Wildfires are burning through Northern Europe, including in the Arctic

Sweden has asked EU partners for help to battle the high number of wildfires scattered throughout the country.

By Kelsey Lindsey - July 19, 2018

After a period of hot weather and drought, fires have broken out in Northern Europe, including inside the Arctic Circle, prompting calls for help from Sweden.

According to the BBC, Sweden was experiencing more than 40 fires on Wednesday afternoon, scattered from Lapland to the southern island of Gotland. The high number of wildfires has caused evacuations in the country and calls for firefighters on holiday to return to service. Thousands of people have been told to stay inside and rail services have been delayed.

[Years after fires in Alaska’s boreal forests, the soils beneath showed dramatic warmth and carbon loss]

Both Italy and Norway have dispatched emergency assistance to help battle the fires in Sweden, reports the BBC, including 13 people and two “waterbombers” from Italy and 10 helicopters from Norway.

“This is definitely the worst year in recent times for forest fires. Whilst we get them every year, 2018 is shaping up to be excessive,” said Mike Peacock, a university researcher and local Swedish resident, told The Guardian.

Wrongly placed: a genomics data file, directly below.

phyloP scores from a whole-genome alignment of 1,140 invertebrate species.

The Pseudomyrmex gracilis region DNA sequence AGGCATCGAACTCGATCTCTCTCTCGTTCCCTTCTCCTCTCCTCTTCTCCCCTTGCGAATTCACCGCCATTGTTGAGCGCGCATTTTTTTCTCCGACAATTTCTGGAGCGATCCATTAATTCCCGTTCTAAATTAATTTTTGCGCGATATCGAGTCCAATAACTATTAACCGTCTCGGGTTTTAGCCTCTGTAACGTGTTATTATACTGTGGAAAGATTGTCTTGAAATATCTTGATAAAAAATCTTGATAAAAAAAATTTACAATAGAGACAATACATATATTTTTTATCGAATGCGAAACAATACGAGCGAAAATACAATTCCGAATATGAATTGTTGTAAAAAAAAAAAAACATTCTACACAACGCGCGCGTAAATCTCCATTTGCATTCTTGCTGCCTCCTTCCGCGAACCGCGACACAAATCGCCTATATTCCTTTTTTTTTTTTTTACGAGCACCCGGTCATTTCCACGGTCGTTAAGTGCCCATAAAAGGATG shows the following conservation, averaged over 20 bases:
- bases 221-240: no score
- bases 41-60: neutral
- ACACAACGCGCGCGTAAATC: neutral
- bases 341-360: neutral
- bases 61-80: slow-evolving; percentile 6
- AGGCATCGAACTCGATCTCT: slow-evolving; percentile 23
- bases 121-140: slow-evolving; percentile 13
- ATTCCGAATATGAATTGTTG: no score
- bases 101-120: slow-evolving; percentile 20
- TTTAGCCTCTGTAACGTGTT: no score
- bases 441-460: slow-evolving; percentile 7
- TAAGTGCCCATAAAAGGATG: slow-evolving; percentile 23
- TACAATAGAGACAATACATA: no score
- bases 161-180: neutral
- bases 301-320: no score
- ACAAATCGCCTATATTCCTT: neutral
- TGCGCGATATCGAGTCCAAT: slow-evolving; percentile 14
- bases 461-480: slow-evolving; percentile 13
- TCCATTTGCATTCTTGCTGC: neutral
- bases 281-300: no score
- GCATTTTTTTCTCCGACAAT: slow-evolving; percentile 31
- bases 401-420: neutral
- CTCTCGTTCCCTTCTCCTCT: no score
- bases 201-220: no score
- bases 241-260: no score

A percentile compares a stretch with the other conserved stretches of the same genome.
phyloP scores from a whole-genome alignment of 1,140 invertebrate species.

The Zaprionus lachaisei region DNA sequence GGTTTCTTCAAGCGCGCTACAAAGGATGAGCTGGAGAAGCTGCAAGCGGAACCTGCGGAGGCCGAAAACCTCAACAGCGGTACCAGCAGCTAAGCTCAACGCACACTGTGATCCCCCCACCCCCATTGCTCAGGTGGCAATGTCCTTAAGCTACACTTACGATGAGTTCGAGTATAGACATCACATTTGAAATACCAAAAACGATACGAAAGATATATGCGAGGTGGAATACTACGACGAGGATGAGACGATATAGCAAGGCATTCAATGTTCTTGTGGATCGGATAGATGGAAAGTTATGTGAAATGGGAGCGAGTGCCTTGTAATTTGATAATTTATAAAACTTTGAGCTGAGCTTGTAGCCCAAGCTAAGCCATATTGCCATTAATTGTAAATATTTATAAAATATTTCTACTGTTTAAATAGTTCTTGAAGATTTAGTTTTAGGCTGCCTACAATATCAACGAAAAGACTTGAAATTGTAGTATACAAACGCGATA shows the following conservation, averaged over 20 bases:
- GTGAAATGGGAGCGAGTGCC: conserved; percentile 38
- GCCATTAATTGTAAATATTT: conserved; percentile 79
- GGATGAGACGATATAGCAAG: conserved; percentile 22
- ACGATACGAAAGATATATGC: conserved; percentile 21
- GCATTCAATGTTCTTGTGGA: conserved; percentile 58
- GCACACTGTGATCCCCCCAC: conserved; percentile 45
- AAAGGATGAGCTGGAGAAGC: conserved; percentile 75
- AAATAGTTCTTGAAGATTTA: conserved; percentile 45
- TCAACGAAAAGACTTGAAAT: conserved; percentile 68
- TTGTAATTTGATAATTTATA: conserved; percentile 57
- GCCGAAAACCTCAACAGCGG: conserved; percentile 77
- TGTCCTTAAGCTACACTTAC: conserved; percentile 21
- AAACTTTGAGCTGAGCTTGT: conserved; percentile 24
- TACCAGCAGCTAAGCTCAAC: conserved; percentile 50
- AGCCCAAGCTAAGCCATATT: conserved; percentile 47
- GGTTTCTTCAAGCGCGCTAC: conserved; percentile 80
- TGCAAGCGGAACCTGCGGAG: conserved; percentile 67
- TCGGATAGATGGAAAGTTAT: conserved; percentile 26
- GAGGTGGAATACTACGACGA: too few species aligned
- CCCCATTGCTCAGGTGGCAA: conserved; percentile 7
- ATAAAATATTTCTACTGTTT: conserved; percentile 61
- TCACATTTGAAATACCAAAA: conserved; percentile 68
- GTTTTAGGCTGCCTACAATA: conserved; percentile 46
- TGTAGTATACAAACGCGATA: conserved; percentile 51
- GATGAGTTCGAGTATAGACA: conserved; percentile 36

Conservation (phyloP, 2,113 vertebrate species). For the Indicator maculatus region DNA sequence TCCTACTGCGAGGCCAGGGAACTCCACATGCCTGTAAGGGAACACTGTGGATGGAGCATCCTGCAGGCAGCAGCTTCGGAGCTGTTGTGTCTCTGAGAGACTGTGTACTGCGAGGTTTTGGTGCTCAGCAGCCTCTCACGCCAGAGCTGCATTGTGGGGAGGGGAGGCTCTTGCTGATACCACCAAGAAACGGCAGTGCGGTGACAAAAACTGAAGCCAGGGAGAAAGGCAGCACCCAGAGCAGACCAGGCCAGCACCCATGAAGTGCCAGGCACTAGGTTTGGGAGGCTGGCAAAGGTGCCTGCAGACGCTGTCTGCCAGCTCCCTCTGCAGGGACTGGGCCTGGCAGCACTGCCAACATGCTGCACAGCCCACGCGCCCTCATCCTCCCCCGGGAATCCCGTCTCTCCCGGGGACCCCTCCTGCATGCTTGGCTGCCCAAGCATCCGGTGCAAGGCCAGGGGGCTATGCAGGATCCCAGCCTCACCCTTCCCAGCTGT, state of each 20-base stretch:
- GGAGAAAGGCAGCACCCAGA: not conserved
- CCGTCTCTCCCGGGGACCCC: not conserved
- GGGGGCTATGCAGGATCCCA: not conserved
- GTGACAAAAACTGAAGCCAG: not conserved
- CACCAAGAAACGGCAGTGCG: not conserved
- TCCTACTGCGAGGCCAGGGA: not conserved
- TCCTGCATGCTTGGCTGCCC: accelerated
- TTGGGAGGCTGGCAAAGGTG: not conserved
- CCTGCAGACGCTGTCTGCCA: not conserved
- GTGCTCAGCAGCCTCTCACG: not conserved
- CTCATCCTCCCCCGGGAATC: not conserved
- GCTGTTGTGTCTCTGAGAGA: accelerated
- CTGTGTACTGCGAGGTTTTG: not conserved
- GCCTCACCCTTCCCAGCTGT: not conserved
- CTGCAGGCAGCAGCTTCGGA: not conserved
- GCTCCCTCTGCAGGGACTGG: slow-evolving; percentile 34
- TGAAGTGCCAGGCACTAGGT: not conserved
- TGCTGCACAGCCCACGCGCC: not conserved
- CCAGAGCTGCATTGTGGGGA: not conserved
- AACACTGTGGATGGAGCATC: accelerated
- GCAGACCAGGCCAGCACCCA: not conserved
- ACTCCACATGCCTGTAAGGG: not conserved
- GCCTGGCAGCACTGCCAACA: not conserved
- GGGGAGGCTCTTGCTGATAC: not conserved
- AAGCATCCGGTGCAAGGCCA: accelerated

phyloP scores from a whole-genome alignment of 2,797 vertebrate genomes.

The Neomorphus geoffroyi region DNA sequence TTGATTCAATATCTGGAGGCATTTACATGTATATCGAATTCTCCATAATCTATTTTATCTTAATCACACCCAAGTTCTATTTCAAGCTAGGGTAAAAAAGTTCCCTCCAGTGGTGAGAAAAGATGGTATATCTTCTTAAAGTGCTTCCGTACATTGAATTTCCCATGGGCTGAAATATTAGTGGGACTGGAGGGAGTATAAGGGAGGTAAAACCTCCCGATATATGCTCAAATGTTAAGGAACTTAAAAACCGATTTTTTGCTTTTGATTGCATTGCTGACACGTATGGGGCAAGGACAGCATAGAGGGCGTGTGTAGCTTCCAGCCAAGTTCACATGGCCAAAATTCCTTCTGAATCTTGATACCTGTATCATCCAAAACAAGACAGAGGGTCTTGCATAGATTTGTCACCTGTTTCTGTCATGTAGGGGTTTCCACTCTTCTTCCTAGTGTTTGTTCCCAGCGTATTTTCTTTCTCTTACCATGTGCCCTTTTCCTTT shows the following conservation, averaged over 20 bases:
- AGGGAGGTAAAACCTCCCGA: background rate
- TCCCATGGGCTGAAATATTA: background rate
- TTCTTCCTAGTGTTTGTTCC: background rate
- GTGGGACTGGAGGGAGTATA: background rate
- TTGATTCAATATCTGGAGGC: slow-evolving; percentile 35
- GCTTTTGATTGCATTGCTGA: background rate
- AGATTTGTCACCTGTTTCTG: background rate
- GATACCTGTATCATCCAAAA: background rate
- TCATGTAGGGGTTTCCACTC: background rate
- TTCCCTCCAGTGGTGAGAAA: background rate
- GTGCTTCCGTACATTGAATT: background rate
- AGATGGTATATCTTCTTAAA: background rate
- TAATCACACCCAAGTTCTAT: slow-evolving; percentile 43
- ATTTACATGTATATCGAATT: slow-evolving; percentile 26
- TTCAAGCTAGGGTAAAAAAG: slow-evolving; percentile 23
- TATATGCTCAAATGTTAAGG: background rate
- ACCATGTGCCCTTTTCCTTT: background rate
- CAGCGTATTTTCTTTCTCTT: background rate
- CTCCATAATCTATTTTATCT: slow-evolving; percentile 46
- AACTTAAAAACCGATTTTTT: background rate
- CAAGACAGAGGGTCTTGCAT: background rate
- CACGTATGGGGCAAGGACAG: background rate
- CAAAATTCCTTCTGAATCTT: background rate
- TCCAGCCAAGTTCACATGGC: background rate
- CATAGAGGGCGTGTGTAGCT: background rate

Sweden isn’t the only Arctic state experiencing fires. Norway, Russia and Finland have also reported wildfires, according to The Guardian, and at least 11 fires are located inside the Arctic Circle.

While many of the wildfires in Sweden have been attributed to human negligence from cigarette butts and grills, more wildfires in the Arctic are expected to be sparked by lightning as the region warms. These types of events used to be relatively rare in the Arctic.

Last year, a NASA study looking at large fires caused by lightning strikes in Canada’s Northwest Territories and Interior Alaska found that these kinds of fires have risen 2 to 5 percent each year since 1975. In a 2014 article, scientists found that every degree Celsius of warming will lead to a 12 percent increase in lightning strikes.

Record high temperatures were recorded around the world just last week, including northern Russia, northwest England and much of Eurasia. The heat contributed to wildfires in Russia that affected close to 198,000 acres in the country.